Children in care and migrants are two of the most vulnerable groups of people residing within the UK. However, a new light has been shone on the difficulties that migrant children living within the care system in the UK are due to face as a result of the EU Settlement Scheme.
It is being estimated that thousands of children of EU nationals who are now in the UK care system are going to be put at risk by flaws in the EU Settlement Scheme (EUSS). The scheme, introduced after Brexit, allows EU citizens to apply to receive indefinite leave to remain status within the UK. For children in care, applications for the scheme must be submitted by the local authority in which they are situated in.
However, a Freedom of Information request by the Children’s Society has found that so far, fewer than 40% of the 3700 or so eligible children in care that are known of have had their applications submitted. As many local authorities do not keep nationality data for their children in care, it may be that these numbers could be significantly higher. With the deadline for applications nearing, this is extremely worrying for the immigration security of this group of vulnerable children.
To exacerbate the anxiety surrounding these numbers, it is not clear how not submitting an application may impact these children. Concerns are being raised that the issue could mirror that of the Windrush scandal, in which thousands of Commonwealth citizens were wrongly detained and deported due to problems surrounding documentation. With this in mind, it could be estimated that the group will apply for housing or employment in the future and only then discover their unlawful status. As Katherine Sacks-Jones, the chief executive of ‘Become.’, a charity for children in care, has stated, “We risk leaving thousands of children undocumented- storing up huge problems as they leave care- already a challenging time”.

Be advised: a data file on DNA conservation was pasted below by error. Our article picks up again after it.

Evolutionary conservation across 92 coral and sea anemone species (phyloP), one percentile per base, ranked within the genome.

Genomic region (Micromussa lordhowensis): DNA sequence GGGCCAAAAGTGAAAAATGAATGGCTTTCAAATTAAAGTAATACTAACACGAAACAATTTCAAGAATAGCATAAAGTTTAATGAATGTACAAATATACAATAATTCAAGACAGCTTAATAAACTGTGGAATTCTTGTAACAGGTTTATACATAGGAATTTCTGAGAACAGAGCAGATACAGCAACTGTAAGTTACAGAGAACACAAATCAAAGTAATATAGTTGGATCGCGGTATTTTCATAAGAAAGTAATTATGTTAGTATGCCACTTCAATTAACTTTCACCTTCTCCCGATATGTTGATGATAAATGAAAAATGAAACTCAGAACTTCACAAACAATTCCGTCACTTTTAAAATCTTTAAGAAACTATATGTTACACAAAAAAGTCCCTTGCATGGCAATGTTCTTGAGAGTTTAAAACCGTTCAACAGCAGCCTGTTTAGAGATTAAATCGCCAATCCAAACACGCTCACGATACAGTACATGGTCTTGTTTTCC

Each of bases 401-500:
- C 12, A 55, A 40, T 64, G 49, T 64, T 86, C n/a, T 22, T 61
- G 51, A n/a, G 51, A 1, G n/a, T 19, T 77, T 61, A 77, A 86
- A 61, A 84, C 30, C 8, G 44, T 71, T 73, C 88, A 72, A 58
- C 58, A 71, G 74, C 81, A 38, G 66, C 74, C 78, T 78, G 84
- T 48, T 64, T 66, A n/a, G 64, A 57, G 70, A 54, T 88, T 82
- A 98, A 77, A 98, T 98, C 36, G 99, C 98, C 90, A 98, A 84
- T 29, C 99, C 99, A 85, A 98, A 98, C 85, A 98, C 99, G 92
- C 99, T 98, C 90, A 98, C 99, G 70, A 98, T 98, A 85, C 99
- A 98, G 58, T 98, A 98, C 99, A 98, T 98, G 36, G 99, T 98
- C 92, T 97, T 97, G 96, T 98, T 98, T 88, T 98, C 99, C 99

In response to this, the Children’s Society have called on local authorities to “recognise the corporate responsibility for ensuring no looked after child or care leavers find themselves without lawful status in the UK after 30th June 2021”. For this to occur, they stated it is vital that the Home Office “support and resource local government bodies to continue identifying children in their care who must secure status through the EUSS”.
It is also unjust that local authorities have been encouraged by the government to place children in care on this immigration track. Evidence has shown that for children of EU nationals in care, most, if not all, could have the rights to citizenship. However, they are often not placed on the citizenship pathway due to extortionate application fees of £1000 that local authorities are required to pay, £640 of which is direct profit to the Home Office.
This is incredibly worrying as due to current laws, if children in care are not put on the citizenship pathway before the age of 18, they will lose their right to citizenship when they reach this age.
The system that children in care are subject to is obviously rigged against them, and is designed to work against their best interests. Children having to rely on others to submit applications for something that should be an automatic right is the harsh reality of current immigration policy. It is vital that local authorities are pressured to ensure that all eligible children in care have their applications submitted for the EU Settlement Scheme or are placed on citizenship pathways.
Here are some petitions to sign that may be helpful:
Here is some further reading on the topic: